American Whiskey:

It Wasn't Always Bourbon, Y'know...

IN FACT it didn't even start out being Whiskey at all. But distilled alcoholic beverages were an integral part of America right from the very beginning, and the "Spirit" of freedom in the New World was far more than just a figure of speech. The founding of the American colonies and their transformation into a free and independent new nation is richly intertwined with the history of American whiskey. You cannot possibly increase your understanding of the one without adding to your appreciation of the other. And so we decided to spend some time exploring a few of the sites among the hills and valleys where it all began.

The whiskey of the twenty-first century is whiskey that has been pretty much cut loose from the stereotypes of the 1900's. Such ideas as that bourbon can only be made in Kentucky; that American whiskey can only be made from corn or rye; that any good whiskey must be aged for at least whatever number of years the current tax laws allow; that whiskey is only made to be drunk neat. The beginning of the current century is exploding with innovative spirits made from "new" grains, made in new ways, and targeted at new audiences.

The whiskey of the twentieth century was mostly the whiskey of a relatively small part of Kentucky. Known as Bourbon, some say because of the area with which it was first identified, it was a whiskey made mostly from corn and is still what people usually think of when they order American whiskey. Although most people don't realize it, bourbon can be made anywhere within the United States, but before the 2000s nearly all of it came from Kentucky.

The whiskey of the nineteenth century was the whiskey of a similarly small area in western Pennsylvania. Known as Monongahela, from the river that runs through much of that country, it was a whiskey made mostly from rye. It didn't taste exactly like the rye whiskey we know today, and it probably didn't taste anything like the blended Canadian whisky that Americans tend to call "rye". It became popular enough that the style was copied in other places, such as eastern Pennsylvania, Delaware, Virginia, and especially Maryland, where a variant developed with characteristics of its own. In 1810, when Kentucky produced 2,220,773 gallons of distilled spirits, Pennsylvania barreled up no less than 6,552,284 gallons, most of which was prime Monongahela rye. There are only a few rye whiskeys made today, and all are from Kentucky. They're more closely related to the Maryland variety than to the west Pennsylvanian. And until this millennium not a single commercial whiskey distillery remained operating in Pennsylvania or Maryland.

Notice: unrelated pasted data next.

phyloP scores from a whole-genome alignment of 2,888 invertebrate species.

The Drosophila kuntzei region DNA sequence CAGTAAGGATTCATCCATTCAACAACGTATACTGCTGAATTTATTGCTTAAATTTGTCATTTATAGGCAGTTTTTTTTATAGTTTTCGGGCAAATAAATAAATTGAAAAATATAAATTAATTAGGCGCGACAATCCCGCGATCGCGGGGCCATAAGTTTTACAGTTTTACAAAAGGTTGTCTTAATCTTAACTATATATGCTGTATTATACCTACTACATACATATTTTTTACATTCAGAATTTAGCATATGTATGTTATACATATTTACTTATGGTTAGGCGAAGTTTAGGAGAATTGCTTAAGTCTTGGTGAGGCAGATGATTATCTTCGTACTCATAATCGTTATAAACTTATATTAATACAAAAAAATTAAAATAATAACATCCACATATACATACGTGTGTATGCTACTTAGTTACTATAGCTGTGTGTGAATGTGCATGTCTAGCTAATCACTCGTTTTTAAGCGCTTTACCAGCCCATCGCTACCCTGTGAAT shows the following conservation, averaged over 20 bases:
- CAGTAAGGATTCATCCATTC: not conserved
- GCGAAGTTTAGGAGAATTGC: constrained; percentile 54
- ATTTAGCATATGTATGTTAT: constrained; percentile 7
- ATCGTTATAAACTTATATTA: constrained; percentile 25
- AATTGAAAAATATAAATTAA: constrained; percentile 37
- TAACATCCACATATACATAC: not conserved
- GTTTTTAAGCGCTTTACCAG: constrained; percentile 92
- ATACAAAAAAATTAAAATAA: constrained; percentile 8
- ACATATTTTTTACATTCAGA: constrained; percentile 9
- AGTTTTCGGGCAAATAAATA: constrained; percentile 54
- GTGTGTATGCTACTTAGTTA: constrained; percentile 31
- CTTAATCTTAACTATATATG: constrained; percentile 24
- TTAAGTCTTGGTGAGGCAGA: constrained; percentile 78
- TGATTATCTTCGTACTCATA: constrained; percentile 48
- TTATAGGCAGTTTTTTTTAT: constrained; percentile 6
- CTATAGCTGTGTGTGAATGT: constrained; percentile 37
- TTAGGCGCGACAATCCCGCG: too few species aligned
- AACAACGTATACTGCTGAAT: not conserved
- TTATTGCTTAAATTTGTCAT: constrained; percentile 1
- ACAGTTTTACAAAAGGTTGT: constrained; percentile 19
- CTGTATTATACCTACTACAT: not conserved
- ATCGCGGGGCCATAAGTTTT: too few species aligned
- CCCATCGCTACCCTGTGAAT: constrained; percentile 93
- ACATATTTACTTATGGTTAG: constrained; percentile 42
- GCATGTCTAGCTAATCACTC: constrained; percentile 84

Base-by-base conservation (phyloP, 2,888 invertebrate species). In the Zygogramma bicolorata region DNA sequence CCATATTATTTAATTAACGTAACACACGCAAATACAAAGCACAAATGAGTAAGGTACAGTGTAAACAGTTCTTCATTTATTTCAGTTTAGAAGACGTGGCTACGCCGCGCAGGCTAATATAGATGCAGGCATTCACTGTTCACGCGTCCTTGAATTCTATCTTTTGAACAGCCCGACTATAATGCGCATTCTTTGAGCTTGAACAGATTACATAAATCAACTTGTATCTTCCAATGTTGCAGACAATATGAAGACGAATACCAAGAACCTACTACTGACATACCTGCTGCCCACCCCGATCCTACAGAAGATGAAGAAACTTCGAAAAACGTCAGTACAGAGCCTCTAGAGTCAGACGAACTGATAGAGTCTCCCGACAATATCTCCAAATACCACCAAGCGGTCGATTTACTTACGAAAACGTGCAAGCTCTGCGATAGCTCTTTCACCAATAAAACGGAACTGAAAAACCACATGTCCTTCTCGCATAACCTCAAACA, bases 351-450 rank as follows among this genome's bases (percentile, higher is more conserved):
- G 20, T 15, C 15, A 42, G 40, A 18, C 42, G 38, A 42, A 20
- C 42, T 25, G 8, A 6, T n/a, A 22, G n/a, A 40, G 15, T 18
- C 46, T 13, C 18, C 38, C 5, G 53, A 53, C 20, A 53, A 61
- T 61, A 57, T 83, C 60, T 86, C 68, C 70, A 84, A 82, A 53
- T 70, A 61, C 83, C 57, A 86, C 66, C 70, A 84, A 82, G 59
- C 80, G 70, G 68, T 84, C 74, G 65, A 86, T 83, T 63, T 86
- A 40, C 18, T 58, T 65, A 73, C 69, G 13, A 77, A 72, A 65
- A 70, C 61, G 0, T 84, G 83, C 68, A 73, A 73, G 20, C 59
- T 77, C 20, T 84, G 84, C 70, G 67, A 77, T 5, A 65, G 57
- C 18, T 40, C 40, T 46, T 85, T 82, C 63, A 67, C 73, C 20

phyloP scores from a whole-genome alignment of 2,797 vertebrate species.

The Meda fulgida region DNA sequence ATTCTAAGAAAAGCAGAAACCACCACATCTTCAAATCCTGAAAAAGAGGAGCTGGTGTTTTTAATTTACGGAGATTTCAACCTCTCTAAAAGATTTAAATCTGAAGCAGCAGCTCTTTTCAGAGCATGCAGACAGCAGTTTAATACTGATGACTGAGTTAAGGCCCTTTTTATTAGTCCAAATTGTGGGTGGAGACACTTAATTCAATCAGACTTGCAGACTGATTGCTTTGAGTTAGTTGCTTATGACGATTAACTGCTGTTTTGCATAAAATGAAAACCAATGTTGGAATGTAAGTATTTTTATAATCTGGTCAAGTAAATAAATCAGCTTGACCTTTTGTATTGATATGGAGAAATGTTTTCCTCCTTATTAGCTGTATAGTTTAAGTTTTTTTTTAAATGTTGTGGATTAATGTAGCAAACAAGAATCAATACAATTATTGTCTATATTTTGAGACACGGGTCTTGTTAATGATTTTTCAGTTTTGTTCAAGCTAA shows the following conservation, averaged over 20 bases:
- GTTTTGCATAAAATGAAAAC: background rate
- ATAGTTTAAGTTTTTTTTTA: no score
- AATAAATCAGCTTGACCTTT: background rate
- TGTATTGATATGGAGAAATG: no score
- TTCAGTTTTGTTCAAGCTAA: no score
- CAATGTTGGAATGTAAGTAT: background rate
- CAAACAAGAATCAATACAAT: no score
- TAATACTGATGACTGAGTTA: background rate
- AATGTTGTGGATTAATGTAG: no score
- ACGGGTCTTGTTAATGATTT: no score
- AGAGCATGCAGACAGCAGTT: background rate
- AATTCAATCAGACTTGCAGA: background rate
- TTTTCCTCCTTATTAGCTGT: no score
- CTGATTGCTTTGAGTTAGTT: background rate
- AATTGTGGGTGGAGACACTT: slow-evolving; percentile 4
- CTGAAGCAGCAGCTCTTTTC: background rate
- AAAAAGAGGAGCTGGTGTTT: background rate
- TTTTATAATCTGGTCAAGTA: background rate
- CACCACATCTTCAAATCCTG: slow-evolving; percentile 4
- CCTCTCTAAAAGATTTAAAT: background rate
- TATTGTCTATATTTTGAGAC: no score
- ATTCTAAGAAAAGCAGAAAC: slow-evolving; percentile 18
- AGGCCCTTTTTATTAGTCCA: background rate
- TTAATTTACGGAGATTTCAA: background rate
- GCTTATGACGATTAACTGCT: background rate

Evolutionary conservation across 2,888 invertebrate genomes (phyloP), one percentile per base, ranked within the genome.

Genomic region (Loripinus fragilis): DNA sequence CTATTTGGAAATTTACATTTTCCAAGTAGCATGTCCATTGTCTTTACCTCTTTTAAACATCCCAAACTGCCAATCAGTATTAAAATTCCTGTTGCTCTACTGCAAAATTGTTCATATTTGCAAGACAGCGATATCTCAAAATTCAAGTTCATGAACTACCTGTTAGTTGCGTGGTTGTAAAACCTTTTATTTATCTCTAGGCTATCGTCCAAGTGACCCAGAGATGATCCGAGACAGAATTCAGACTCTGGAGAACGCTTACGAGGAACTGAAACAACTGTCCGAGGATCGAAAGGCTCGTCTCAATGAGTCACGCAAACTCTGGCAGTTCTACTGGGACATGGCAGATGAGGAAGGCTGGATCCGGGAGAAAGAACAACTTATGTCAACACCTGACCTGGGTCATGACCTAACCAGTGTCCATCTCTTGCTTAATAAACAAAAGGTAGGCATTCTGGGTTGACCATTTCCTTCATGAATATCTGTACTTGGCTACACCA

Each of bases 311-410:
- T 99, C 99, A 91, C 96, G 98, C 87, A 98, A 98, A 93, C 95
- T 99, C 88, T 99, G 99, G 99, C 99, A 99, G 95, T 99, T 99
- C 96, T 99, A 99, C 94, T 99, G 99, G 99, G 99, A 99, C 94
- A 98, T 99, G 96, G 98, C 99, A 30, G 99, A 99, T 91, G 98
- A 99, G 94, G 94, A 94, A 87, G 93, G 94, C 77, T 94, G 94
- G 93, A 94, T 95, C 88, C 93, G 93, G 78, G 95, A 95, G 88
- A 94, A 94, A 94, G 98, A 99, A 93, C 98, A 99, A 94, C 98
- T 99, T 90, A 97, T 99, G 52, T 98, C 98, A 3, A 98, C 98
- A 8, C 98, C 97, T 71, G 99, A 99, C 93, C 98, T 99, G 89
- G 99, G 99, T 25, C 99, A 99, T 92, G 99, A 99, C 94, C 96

The whiskey of the eighteenth century -- such as there was of it -- was the whiskey made in Virginia, Maryland, Delaware, New Jersey, the Carolinas, and Georgia. It was mostly distilled for home consumption but some was produced commercially. It, too, was mostly rye. Corn, or rather maize, didn't take off in popularity until the Kentuckians worked their magic on it much later. In fact, long before Indian maize was used for making whiskey, colonial and early American distillers understood the eastern European word "korn", meaning "grain", to refer to rye. That was the kind of whiskey George Washington distilled and it was very different indeed from the bourbons and ryes we know today. For one thing, it wasn't reddish brown, because it wasn't aged in barrels. In fact, it wasn't aged much more than however long it took to get it home from the distillery. Fritz Maytag, the gentleman who brews Anchor Steam Beer in San Francisco makes a rye whiskey that he believes comes as close as possible to duplicating that whiskey. He calls it Old Potrero, also for the location -- in this case a hill in San Francisco. By federal law, he can't even label it "Rye Whiskey", because the law defines rye whiskey as a completely different product. It's labeled "Single Malt Whiskey", as if it were a kind of scotch (he does bottle a product that meets the legal definition,  and is labeled "Rye", but it isn't quite the same). Old Potrero is hard to find and costs a lot because Fritz doesn't make much, but if you want to understand the roots of American whiskey you should have a bottle. Prepare to be surprised at the flavor; it probably won't be your favorite whiskey. But then again, it might. John (the "Jaye" part of "L and J Dot Com") loves it. But then John also loves pure, unaged corn whiskey too.